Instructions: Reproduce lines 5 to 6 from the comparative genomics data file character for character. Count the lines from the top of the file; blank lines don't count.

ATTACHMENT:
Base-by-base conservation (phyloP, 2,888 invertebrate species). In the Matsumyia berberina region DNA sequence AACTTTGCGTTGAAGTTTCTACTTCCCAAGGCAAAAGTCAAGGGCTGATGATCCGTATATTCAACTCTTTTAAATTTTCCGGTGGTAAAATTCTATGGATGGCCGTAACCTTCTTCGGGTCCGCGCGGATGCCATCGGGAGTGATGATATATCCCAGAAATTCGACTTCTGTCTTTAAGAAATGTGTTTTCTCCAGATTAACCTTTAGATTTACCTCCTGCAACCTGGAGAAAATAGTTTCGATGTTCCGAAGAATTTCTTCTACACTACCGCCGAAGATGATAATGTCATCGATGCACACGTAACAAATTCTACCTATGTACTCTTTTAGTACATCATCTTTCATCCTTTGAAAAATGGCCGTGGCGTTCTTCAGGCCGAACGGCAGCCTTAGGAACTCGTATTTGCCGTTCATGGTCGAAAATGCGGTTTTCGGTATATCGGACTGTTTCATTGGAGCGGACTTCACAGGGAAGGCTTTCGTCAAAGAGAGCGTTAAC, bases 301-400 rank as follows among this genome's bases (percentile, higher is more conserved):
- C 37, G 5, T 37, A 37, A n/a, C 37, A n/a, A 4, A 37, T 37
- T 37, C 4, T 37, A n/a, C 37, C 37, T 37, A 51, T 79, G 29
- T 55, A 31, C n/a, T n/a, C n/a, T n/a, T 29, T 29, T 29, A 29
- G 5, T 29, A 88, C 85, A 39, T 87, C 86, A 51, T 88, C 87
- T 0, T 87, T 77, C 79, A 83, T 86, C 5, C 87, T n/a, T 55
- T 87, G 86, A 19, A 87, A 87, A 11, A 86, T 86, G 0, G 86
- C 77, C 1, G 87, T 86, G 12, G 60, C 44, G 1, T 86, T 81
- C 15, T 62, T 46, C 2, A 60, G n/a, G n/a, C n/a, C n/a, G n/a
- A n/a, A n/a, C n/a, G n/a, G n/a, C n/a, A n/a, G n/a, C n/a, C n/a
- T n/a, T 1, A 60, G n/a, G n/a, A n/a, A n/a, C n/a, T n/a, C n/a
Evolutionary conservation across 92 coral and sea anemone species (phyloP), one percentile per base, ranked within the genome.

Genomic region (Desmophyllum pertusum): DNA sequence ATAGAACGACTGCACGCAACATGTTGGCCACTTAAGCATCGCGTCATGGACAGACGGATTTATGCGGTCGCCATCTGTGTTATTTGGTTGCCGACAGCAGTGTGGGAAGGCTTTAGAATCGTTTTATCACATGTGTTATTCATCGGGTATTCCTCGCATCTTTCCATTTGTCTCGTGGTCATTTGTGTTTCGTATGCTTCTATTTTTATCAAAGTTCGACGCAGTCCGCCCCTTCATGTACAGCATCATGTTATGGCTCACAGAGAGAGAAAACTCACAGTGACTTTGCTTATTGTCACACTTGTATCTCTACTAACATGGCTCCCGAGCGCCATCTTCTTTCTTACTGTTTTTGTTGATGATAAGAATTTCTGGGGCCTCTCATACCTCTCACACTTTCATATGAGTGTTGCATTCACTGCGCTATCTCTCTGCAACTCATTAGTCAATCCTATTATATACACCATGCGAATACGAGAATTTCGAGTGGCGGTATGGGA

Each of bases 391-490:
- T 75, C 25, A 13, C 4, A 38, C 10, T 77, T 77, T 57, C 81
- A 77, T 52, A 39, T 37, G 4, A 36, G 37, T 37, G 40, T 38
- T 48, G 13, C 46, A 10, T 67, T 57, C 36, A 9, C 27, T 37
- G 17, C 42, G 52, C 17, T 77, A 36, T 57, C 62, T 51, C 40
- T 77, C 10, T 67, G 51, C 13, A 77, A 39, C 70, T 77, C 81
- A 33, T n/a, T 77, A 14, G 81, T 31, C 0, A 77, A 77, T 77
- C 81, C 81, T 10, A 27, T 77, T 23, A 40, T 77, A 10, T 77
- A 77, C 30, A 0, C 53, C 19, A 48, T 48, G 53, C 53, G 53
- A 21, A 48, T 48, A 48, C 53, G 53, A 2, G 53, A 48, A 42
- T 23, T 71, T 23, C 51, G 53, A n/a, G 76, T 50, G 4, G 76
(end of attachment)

- G 5, T 29, A 88, C 85, A 39, T 87, C 86, A 51, T 88, C 87
- T 0, T 87, T 77, C 79, A 83, T 86, C 5, C 87, T n/a, T 55